The Human Resource Professional: Tactics and Strategies for Career Success

The Human Resource Professional: Tactics and Strategies for Career Success

The Human Resource Professional: Tactics and Strategies for Career Success

The Human Resource Professional: Tactics and Strategies for Career Success

Synopsis

This first of its kind book addresses the very special tactics, strategies, and modes of behavior the human resource management function demands of those who want to succeed in a field that faces a work environment roiled by rapidly-changing technology, increased domestic and global competition, and an ever-changing work force. Not a book you merely read, it is a handbook that you will use at every step in your career. Kaponya takes you on the unique human resources career track, with a thorough, no-nonsense look at your success gradient as a human resources professional--the personal action steps, methods, and performance propellants that enhance the achievement every human resources professional wants.

Excerpt

Paul Kaponya, a friend and professional associate of many years, has written a work of unique interest to all practitioners in the human resource field. It will be of equal value to those in general management and to those at all other levels in functional areas of private and public enterprise. This volume goes beyond the typical explanation of service areas and procedures involved in personnel management and industrial relations. It satisfies a need throughout a field to understand, appreciate, and capitalize upon the talents that human resource specialists can contribute to the enterprise as a whole.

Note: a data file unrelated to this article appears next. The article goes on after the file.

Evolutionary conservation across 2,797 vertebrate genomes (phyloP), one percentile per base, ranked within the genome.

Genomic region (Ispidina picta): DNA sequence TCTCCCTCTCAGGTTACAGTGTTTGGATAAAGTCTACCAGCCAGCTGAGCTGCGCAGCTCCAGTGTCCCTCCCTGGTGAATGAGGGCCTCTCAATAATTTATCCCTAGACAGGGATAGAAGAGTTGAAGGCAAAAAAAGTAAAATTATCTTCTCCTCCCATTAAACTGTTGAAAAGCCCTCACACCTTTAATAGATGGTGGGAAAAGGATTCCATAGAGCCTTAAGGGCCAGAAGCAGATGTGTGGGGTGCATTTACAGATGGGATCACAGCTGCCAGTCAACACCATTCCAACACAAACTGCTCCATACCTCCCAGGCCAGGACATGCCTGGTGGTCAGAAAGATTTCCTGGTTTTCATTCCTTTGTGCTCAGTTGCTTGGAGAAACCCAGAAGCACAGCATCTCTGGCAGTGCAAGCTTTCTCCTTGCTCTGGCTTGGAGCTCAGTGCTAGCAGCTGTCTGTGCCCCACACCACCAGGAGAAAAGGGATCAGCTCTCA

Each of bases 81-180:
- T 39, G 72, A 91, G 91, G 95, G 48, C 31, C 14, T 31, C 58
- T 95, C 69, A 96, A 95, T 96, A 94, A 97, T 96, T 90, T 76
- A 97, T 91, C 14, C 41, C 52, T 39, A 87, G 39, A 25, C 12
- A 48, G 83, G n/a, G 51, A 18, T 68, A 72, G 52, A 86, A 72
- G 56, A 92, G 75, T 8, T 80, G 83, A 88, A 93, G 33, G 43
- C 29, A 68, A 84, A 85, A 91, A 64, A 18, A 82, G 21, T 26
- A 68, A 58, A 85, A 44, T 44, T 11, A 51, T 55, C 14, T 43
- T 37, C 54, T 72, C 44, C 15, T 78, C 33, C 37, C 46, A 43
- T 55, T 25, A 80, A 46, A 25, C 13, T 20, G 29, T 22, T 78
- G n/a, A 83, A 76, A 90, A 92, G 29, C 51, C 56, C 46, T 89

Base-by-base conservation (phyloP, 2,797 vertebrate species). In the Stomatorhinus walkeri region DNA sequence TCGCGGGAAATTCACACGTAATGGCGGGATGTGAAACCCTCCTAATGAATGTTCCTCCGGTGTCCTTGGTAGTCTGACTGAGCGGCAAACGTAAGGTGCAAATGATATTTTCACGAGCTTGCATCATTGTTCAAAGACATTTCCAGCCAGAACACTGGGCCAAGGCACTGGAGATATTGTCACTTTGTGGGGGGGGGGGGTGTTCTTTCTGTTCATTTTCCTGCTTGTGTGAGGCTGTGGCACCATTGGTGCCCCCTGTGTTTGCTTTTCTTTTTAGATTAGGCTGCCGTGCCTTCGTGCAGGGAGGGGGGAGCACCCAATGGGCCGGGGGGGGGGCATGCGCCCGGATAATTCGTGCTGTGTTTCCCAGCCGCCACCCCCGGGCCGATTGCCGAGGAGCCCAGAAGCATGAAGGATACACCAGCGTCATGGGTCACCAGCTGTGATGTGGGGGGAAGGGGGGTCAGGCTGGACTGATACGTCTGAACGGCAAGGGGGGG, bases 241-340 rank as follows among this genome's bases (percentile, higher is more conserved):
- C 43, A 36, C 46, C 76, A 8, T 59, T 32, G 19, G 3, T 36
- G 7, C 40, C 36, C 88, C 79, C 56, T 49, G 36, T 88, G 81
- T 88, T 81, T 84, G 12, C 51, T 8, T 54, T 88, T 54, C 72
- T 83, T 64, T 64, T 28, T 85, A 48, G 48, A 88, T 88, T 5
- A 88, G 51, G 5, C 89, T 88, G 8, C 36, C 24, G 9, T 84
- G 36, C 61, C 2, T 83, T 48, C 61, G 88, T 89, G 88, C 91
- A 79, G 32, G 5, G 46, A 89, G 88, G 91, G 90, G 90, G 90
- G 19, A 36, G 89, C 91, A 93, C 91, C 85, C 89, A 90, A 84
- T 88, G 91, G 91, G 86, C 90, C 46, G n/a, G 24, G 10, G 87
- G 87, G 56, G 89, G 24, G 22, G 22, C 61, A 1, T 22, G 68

How far the typical enterprise has gone, from the days in which personnel managers were simply seen as "pencil pushers" or "happiness boys and girls." Why has this happened? To a substantial part, it is because the human resource field has expanded and matured internally, into greater areas of service. Top management has become more aware of the importance of greater employee involvement and its contribution to effectiveness in many Japanese firms, such as the keizan programs at Toyota. They have learned much from the best, more enlightened American companies, through the writings of CEOs such as ibm founder Tom Watson, of consultants and researchers like Tom Peters and Robert Waterman, and of human resource managers.

Further, American enterprise has become painfully aware that human resource services are needed to deal with increasing and more complex areas of governmental regulation and reporting requirements. This last phenomenon has also served to advance the stature of women in the human resource field. in the past, senior personnel executives often did not want to handle the burdens of government regulations and requirements. They looked upon these jobs as clerical work and . . .

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